Moise said that a youngster could get into the Star Theater for an admission of six cents and a nod from Mrs. Jahraus who knew everyone's birthday (for at the "age of twelve" the price of a ticket went up to twelve cents). Warren Salles, the theater owner, would open the door for the kids and enthusiastically greet each of them by name.
A mainstay in the legal community, Adrian Schwartz, "had a mind like flypaper for law and literature," Moise wrote. He commended Schwartz for his knowledge of Shakespeare and Wordsworth as well as the Bible. Moise recalled an incident in Tugy's Bar when Schwartz delivered with soul a performance of the "Seven Ages of Man" from the play "As You Like It."
Moise also told of Sid Fuhrmann's skill with an artist brush, gracing the canvas with colors, tones and nuances that would form a "delicate" bayou scene showing still waters shaded by cypress trees. Residents who acquired one of Fuhrmann's artworks "would not trade one for a Renoir," Moise asserted.
He went on to tell about August Planche, Maggie Grimmer, and Frances Young, "The Cat Lady of Jefferson Avenue." He also told of Mary Ragan's card-playing expertise and Paul Herbes' saloon behind the Star. He told of a meeting between the Sheriff, Dr. Gautreaux and the Chief of Police where they wondered why Jefferson Avenue wasn't named Church Street.
Moise described the children from families affected by the Great Depression, their haunted and frightened expressions, wearing worn overalls and avoiding people's stares.
He commented on the coming of the Lake Pontchartrain Causeway, how it brought a new type of citizen, folks who went to shopping centers to buy stuff (instead of the long-established downtown merchants.)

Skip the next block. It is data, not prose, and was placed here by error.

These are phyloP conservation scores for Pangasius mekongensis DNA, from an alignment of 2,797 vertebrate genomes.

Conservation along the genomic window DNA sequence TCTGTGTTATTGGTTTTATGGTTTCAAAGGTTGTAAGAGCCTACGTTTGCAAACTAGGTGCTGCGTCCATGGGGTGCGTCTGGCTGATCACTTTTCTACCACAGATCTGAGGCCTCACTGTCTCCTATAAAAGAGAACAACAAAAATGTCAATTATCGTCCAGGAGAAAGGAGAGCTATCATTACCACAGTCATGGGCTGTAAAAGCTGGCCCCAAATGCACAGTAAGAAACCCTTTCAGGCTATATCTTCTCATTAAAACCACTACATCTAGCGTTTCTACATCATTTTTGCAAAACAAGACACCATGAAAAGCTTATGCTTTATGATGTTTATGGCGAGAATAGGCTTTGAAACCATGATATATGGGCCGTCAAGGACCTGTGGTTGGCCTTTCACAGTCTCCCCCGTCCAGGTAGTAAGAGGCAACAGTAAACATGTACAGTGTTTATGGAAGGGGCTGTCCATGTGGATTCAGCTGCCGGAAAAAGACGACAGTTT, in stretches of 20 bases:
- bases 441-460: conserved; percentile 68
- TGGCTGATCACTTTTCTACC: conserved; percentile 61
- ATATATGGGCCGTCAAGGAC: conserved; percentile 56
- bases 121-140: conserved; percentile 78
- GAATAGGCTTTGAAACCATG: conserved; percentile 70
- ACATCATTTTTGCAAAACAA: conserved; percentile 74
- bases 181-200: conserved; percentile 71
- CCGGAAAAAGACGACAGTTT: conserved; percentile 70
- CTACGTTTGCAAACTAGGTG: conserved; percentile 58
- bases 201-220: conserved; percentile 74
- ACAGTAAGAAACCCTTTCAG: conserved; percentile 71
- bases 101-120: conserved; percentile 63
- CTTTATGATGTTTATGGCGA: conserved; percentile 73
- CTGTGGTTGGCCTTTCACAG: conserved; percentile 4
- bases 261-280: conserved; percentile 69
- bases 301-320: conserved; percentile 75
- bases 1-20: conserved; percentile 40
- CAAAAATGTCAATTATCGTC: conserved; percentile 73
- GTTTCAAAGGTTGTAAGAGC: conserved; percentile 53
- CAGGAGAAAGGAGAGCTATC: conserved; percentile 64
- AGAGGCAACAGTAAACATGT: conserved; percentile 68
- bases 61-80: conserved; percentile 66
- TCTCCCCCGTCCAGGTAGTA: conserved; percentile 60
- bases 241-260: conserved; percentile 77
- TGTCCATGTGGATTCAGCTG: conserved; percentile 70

The Secret of Life
Moise lamented the passing of many of Covington's finest old families, now laid to rest in City Cemetery No. 1. "They were good people who knew the secret of life: that the comings and goings of being were to be taken in small and patient doses, that fortitude and endurance constituted virtue, and that experience taught only those who took the time to smell the roses as time went by."
The pioneer families of Covington "were not particularly educated people," Moise said, "But they were intelligent and wise. They knew what they wanted in life and in fair measure, they got it."
He ends his treatise by lamenting the death of the Covington he once knew. He called the "painful and certain progress" a pact with the devil as Covington and the area filled with south shore newcomers.
"Often times I drink coffee in the Courthouse Cafe with Schoen, Kentzel, and Holden," he concluded. "I take a certain comfort in knowing that my father and mother knew their fathers and mothers, and that our grandparents knew each other.
"Perhaps our children and grandchildren will drink coffee in some designated gathering spot," he hoped. Jahncke Avenue oaks that had become bare limbed the previous decade were now coming back with sprigs of moss for the first time in 25 years or so. That gave him encouragement.
Thursday, August 3, 2023
The newest state park in Louisiana, cradled along the banks of the Bogue Chitto River, has already reached number two status in state park attendance figures, and with the new facilities, it may be well on its way to being number one.
Three ribbon cuttings were held on Thursday morning, August 3, at the park, the first for improvements to the mountain bike area, the second for the launch of the Interpretive Ranger Jordan Brooks Smith Kids Trail, and the third for campground facilties for equestrians who bring their horses to the park's many riding trails. Even the park's disc golf area was updated.
The park enhancements have been a while coming, as for years the park has been needing better facilities. State officials soon realized that Bogue Chitto was a real "jewel in the rough" for the state park system, and it was gaining a sizeable following across the region.
The park offers fishing, canoeing, hiking, nature trails, kayaking, a meeting room, and a number of other amenities. The new air conditioned bathrooms have been a big hit this summer.
Members of a number of local and regional outdoor enthusiast groups are excited about the improvements, since they hold special events frequently at the park, given its excellent location, terrain and natural features. There's tubing, horseback riding rentals, campsites, and now "glamping" tents.
The Jordan Brooks Smith Interpretive Nature Trail
Only In Your State: Bogue Chitto State Park